Mention Boys Town and, chances are, someone will reply, Oh yes, that 1930s movie about the priest. Didn’t Spencer Tracy win the Academy Award for best actor that year? The answer, of course, is yes. But there’s so much more to the story.
In 1917, amid the tumultuous aftermath of the first World War, a tall, lanky young priest living in Omaha saw homeless boys in trouble and made a vow to dedicate his life to these aimless youngsters. A $90 loan and a drafty Victorian mansion for rent were the beginnings of Boys Town.
“There are no bad boys,” Fr. Edward Flanagan once said. “There is only bad environment, bad training, bad example, bad thinking.” And for the next 30 years, he battled the courts, the community, the odds—and, often, the boys themselves—to keep his dream alive.
In spite of a shoestring budget, the front door was always open, and boys continued to come for shelter and food, the feel of a family, and education, love, patience and understanding.
In 1921, a ‘miraculous’ real estate deal was concluded, bringing a 160-acre farm, a house and several barns together for the future of Boys Town. Omaha citizens were actively supportive and involved, raising funds to build a school, dormitory, gym and workshop.
Financial struggles were unceasing, but Fr. Flanagan met each one with dignity, tenacity and inventiveness, including the creation of the famed Boys Town Choir. He remained a ‘father’ to all his boys causing many concerns that his work would die with him. Not this Fr. Flanagan. “The work will continue, you see, whether I am there or not, because it is God’s work, not mine,” he often said.
And continue it has, expanding to 14 states and the District of Columbia, serving thousands and thousands of boys and now girls since its humble beginnings.
Fr. Flanagan’s first real home has been restored and is open to the public. Graduates return to reminisce over Christmases celebrated with paper ornaments in the dining room, handmade quilts in the dormitory rooms and meals set at the table with Irish linen and red candles. All this from a $90 donation, one man who opened his heart and door to all burdened children, and a giving Nebraska community.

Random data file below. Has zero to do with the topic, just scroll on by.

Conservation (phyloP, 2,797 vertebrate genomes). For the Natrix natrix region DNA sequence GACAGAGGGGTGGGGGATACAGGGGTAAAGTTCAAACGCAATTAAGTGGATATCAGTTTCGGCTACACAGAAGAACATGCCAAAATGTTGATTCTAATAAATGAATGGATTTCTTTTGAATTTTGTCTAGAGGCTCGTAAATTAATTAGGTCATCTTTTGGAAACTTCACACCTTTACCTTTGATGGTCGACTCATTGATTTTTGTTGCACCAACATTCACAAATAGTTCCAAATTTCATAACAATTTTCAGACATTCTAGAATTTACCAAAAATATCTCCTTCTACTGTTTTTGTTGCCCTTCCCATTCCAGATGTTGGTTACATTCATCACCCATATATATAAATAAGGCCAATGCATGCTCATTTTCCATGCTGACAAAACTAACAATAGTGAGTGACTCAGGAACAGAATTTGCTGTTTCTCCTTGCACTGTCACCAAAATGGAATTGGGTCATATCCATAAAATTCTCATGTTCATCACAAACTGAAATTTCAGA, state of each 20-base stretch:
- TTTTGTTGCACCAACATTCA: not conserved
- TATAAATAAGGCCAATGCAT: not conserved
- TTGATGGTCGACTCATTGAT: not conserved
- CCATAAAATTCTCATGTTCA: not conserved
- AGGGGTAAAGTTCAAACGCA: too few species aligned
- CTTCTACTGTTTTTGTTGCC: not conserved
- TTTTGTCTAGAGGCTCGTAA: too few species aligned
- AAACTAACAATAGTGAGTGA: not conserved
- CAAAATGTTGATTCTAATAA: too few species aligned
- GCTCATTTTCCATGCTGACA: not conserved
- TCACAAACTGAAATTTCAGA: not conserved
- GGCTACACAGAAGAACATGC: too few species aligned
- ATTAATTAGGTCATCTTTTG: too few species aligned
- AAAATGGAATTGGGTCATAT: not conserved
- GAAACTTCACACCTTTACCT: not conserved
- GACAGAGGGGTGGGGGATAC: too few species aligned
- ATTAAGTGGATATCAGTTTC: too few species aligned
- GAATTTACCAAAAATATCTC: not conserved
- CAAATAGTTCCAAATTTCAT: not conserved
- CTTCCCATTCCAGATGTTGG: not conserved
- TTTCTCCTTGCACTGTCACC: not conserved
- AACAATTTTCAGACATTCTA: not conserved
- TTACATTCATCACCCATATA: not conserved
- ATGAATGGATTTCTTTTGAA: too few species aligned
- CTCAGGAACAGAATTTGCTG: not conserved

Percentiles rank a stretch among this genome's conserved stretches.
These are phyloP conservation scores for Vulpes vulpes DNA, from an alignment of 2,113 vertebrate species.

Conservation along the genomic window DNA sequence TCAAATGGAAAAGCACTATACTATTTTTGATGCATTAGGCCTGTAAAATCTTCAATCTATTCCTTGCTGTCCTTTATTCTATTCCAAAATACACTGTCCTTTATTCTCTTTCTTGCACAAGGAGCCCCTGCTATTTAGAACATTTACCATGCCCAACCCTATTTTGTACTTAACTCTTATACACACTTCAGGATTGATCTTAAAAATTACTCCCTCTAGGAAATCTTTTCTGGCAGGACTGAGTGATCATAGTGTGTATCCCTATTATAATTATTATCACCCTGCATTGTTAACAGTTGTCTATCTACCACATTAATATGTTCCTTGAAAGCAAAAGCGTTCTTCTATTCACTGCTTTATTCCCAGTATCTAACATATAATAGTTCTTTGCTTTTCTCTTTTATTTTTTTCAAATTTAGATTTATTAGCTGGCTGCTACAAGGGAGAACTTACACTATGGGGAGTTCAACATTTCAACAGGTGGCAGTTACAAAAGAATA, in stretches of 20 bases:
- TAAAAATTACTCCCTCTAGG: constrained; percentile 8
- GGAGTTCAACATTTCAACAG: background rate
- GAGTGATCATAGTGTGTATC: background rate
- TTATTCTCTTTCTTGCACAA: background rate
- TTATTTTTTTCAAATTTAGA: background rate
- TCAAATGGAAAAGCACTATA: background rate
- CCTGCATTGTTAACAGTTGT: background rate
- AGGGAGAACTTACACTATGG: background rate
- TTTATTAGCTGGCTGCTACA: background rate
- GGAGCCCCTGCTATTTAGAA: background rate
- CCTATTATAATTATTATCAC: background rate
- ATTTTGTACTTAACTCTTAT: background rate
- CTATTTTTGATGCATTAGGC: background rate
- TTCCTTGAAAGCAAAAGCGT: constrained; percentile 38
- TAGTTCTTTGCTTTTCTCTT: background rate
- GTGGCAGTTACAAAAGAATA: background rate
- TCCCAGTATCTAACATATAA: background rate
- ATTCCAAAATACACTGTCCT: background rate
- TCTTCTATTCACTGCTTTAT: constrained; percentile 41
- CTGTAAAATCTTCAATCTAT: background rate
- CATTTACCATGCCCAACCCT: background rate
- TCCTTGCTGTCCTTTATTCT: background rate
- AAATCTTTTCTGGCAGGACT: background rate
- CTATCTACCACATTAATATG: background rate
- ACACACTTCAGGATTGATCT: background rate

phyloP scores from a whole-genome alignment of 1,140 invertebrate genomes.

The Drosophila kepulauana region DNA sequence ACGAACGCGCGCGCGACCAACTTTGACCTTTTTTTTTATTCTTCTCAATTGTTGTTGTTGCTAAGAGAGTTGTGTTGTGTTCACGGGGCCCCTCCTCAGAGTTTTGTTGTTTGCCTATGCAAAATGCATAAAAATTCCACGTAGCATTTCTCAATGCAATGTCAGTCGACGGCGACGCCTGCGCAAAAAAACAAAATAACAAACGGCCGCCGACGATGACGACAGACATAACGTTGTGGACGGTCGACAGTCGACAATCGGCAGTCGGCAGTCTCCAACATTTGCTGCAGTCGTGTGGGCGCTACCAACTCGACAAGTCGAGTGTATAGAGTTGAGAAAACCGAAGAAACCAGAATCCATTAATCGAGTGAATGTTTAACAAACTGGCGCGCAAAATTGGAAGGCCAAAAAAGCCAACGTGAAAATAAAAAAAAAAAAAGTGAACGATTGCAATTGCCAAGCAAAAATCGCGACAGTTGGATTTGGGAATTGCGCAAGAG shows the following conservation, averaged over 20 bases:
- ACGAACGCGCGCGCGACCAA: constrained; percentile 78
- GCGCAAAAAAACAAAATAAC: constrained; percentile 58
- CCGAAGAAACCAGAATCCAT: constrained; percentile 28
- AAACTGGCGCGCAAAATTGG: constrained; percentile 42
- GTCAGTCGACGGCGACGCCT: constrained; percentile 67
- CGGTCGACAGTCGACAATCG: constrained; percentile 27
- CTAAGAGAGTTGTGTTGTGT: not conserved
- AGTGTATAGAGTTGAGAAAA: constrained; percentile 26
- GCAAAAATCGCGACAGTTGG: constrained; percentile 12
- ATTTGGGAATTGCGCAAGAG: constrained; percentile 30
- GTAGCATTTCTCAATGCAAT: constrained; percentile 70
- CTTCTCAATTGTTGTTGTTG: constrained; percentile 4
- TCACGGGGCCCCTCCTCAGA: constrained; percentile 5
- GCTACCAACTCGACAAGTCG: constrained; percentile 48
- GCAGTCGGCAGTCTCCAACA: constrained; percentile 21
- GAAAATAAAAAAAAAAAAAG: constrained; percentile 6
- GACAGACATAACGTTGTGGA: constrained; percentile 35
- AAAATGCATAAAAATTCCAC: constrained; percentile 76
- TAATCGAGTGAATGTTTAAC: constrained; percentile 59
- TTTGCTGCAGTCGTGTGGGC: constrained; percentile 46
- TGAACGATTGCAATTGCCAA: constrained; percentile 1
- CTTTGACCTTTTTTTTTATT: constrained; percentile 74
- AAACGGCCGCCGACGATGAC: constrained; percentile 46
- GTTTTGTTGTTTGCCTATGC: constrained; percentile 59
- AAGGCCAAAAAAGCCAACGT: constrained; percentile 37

The ‘flyover’ city of Omaha actually has much to offer. Hiltons, Hamptons and Holidays abound—all predictably nice, especially the DoubleTree by Hilton hotel downtown. But skip down the alphabet for a more stylish stay at the Magnolia Hotel, a neo-classical 1920s building with fireplaces in the rooms.
Over Thanksgiving, this birthplace of Warren Buffet and TV dinners flips a switch in Old Town to begin holiday celebrations of ice-skating, carolers, dancing Santas at the Symphony, and the lighting of a spectacular Christmas tree at fabulous Union Station, home to the Durham Museum. Santa and Mrs. Claus greet young and old alike in this cherished tradition, begun in 1930 when Union Pacific would decorate a large evergreen for Union Station travelers.
The city has come a long way since TV dinners, offering a multitude of excellent dining in Old Town: M’s Pub, an always busy brasserie; The Boiler Room, located in the 120-year-old Bemis Bag Building, a work of art serving fresh cuisine in a patina setting; V. Mertz, for contemporary American fare; and 801 Chophouse, which like stepping into a late 1920s NYC steakhouse. For suburban options, Wave Bistro for Asian-fusion delicacies; Piccolo Pete’s, an Italian steakhouse specializing in making people (including Warren Buffet) full; and Kona Grill, for happy hour and sushi alongside a colorful and active aquarium.
So if you still find yourself searching for the meaning of the season, look to Omaha, a city that knows how to celebrate, honor and keep the spirit of Christmas.